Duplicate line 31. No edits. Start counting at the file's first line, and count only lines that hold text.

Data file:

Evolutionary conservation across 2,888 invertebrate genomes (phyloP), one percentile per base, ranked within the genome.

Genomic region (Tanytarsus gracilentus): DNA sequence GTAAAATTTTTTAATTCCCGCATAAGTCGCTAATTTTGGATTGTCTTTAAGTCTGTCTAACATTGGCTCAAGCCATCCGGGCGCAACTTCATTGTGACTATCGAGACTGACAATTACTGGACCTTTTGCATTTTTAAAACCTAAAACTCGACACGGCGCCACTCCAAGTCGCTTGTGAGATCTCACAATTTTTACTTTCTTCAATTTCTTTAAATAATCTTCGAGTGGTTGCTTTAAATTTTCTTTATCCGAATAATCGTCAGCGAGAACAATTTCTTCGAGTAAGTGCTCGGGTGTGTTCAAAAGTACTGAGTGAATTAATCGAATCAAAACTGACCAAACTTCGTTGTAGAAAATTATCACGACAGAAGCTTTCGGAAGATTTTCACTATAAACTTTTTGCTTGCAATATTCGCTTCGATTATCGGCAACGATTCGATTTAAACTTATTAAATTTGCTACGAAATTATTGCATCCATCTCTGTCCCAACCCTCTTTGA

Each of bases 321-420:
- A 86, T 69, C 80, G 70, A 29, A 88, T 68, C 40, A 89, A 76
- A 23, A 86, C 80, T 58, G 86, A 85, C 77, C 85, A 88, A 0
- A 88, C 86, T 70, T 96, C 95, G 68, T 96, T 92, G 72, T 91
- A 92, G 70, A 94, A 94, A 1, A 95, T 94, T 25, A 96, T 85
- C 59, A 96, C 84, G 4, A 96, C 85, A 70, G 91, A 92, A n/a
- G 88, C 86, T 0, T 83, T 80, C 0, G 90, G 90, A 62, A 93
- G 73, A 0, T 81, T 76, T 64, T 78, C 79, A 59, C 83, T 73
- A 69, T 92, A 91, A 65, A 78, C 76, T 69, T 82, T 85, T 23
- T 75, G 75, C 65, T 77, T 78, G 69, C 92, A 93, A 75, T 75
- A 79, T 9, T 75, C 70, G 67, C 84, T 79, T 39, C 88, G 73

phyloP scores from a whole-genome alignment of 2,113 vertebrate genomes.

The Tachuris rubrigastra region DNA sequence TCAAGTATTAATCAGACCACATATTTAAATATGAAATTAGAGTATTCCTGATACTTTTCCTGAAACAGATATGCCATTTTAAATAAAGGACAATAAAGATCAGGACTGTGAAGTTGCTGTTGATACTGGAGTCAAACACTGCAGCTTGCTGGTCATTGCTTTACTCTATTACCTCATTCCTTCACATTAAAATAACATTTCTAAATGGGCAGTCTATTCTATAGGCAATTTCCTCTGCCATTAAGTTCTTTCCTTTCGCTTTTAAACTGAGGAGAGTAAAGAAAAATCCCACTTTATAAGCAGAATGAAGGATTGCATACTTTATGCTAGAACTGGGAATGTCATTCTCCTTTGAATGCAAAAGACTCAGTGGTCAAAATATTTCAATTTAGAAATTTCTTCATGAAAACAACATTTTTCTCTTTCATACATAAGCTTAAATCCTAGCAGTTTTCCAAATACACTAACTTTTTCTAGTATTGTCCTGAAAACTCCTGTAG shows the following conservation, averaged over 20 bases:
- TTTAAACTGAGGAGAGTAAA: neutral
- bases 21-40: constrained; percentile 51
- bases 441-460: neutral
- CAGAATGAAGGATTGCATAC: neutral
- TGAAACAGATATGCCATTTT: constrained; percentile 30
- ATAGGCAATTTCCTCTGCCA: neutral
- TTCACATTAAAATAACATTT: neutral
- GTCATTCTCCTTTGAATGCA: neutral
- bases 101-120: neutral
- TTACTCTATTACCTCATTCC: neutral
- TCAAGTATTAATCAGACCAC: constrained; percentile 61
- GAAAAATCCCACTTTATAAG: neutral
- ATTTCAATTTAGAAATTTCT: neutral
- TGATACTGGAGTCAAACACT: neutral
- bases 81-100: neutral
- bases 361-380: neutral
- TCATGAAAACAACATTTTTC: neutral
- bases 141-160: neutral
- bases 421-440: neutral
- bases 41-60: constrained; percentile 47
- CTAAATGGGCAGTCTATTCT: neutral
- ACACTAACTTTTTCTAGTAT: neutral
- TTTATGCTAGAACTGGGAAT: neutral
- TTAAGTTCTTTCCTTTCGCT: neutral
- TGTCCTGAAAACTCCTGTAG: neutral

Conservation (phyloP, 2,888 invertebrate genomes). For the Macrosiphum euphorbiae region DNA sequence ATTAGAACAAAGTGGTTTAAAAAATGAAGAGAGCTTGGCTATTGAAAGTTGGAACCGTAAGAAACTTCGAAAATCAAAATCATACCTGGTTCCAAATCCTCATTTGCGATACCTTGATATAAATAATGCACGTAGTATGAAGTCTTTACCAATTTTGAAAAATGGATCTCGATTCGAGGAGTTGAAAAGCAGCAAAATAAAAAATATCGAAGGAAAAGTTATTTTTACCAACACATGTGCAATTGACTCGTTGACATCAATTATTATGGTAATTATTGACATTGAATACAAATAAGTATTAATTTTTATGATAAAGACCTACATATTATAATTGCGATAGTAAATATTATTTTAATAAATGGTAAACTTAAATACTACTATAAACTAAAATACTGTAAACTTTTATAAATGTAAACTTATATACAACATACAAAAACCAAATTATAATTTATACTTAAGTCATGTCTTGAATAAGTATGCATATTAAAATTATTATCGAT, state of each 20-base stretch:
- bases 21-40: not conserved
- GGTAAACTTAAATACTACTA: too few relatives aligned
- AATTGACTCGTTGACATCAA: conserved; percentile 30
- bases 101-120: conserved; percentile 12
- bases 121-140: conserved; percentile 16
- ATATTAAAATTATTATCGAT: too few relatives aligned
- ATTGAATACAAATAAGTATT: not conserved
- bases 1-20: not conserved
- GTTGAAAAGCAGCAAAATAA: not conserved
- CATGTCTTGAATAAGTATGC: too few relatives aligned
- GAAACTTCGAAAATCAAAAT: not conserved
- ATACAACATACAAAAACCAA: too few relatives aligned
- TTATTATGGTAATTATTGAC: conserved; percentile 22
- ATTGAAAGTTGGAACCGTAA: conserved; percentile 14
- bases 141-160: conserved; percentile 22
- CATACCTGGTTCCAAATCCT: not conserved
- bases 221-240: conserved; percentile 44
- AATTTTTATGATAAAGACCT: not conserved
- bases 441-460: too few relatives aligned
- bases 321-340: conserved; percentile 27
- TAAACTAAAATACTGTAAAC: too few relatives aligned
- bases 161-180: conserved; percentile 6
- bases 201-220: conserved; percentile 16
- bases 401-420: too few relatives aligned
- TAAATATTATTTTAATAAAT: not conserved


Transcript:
- bases 361-380: neutral